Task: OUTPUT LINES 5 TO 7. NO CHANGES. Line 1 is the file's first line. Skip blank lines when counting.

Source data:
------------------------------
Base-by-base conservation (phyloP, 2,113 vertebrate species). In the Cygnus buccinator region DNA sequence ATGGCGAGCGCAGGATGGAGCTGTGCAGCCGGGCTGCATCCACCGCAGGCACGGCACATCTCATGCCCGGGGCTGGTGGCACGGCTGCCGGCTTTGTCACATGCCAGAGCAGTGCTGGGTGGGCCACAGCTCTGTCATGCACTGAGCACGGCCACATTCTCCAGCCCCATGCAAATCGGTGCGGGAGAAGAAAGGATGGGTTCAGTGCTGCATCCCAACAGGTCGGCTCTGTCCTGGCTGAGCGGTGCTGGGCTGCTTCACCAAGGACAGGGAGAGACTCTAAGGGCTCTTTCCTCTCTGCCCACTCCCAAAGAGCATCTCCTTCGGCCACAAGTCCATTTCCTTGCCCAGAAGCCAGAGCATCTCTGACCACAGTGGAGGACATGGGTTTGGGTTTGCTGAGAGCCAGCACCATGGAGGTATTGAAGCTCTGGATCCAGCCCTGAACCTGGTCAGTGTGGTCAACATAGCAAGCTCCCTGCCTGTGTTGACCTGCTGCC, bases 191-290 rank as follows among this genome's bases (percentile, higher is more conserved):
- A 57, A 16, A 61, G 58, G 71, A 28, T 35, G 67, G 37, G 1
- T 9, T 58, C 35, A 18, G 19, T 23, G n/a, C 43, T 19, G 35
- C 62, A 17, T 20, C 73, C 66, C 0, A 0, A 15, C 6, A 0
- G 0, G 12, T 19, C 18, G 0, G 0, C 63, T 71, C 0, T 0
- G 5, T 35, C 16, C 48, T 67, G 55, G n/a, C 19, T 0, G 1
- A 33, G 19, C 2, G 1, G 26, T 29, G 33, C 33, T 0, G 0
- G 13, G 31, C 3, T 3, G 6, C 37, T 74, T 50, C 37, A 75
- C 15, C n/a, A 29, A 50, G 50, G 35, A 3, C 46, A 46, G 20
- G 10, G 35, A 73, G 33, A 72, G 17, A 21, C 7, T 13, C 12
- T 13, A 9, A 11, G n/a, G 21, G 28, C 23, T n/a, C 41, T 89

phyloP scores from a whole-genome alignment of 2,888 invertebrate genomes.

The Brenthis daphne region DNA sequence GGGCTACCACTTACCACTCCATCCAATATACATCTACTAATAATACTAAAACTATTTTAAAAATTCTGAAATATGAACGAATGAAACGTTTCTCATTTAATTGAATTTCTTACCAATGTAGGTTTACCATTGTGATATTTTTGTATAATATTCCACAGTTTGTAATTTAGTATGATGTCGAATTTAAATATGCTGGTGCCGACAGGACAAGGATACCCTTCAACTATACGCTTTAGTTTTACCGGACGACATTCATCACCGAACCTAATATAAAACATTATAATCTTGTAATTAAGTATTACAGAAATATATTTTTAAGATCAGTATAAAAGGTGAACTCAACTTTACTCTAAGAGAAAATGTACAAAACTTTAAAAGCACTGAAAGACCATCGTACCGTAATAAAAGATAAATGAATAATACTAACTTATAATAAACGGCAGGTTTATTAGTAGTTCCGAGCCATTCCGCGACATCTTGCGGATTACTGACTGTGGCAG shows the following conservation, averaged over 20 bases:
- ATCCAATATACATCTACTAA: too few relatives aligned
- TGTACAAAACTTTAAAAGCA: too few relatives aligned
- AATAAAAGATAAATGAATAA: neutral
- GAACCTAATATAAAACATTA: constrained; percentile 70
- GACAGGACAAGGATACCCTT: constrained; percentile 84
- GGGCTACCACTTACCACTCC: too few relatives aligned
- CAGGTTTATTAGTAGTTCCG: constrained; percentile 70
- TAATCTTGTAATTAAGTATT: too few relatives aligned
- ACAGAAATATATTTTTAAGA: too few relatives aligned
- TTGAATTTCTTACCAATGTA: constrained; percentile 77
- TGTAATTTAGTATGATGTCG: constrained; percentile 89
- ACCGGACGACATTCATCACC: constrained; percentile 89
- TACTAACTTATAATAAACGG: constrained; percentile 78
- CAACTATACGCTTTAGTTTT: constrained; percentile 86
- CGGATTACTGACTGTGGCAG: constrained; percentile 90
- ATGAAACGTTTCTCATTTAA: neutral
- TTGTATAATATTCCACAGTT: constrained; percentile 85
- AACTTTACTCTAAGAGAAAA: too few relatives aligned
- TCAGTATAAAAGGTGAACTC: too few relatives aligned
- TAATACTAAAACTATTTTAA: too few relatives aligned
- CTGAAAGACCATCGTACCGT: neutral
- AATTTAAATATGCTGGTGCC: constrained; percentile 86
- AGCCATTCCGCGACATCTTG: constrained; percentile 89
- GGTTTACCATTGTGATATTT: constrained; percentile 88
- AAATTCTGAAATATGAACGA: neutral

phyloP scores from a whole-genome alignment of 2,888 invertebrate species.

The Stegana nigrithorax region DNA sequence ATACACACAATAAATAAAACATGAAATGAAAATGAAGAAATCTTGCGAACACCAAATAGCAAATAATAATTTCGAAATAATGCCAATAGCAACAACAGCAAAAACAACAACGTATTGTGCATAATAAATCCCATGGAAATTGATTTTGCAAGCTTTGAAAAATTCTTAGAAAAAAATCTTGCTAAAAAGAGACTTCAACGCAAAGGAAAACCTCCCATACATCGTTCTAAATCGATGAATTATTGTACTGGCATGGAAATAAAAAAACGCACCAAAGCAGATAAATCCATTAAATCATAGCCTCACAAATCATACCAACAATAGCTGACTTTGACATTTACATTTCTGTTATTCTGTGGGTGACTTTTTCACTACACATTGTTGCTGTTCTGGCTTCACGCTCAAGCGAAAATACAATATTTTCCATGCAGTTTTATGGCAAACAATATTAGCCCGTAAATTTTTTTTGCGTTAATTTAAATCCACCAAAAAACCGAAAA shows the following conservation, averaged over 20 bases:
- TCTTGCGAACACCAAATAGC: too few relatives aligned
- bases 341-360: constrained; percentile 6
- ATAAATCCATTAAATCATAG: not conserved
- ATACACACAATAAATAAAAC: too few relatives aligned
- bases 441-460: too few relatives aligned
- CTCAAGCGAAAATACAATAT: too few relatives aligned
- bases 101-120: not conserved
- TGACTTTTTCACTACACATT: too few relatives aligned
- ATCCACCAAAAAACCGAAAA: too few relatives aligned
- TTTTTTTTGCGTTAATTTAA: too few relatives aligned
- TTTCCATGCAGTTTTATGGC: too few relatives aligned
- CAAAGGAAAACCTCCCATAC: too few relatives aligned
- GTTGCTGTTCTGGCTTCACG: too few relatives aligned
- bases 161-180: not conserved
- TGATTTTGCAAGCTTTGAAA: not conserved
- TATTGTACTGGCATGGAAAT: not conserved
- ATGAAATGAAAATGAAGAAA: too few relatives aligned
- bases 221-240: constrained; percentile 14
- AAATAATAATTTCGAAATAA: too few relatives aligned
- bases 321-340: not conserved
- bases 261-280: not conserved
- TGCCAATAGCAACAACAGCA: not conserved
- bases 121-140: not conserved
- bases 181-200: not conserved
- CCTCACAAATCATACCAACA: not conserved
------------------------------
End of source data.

- G 0, G 12, T 19, C 18, G 0, G 0, C 63, T 71, C 0, T 0
- G 5, T 35, C 16, C 48, T 67, G 55, G n/a, C 19, T 0, G 1
- A 33, G 19, C 2, G 1, G 26, T 29, G 33, C 33, T 0, G 0